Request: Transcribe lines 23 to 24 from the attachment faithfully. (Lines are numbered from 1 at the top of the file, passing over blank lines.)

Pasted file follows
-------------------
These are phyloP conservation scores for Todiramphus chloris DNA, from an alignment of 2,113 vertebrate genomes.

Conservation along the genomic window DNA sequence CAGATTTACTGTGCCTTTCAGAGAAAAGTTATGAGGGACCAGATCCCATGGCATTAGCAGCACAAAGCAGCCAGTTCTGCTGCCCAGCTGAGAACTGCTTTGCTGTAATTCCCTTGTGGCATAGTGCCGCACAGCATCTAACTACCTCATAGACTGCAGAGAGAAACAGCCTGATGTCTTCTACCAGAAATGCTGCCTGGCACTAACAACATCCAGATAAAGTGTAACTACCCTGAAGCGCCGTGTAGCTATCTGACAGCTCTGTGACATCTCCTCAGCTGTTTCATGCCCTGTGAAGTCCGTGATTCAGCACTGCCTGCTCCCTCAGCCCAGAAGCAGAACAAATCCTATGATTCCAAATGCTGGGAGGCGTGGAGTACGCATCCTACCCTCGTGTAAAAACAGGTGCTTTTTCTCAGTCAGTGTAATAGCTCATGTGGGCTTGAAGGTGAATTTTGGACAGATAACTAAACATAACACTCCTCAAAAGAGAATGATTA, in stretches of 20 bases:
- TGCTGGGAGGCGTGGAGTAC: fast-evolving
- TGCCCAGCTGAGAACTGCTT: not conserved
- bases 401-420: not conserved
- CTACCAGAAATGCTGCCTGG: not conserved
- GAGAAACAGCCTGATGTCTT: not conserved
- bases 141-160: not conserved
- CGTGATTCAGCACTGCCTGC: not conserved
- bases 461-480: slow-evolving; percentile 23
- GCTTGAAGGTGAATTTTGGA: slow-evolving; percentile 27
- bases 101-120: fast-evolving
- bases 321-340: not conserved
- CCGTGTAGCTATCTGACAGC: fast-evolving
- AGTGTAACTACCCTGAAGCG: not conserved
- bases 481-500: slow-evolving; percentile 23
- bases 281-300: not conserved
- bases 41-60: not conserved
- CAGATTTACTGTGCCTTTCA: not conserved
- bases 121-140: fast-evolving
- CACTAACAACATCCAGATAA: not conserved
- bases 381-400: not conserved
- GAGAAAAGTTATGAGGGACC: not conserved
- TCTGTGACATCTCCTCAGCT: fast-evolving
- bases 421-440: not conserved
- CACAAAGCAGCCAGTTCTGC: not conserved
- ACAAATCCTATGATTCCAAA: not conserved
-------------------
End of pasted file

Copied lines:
- GAGAAAAGTTATGAGGGACC: not conserved
- TCTGTGACATCTCCTCAGCT: fast-evolving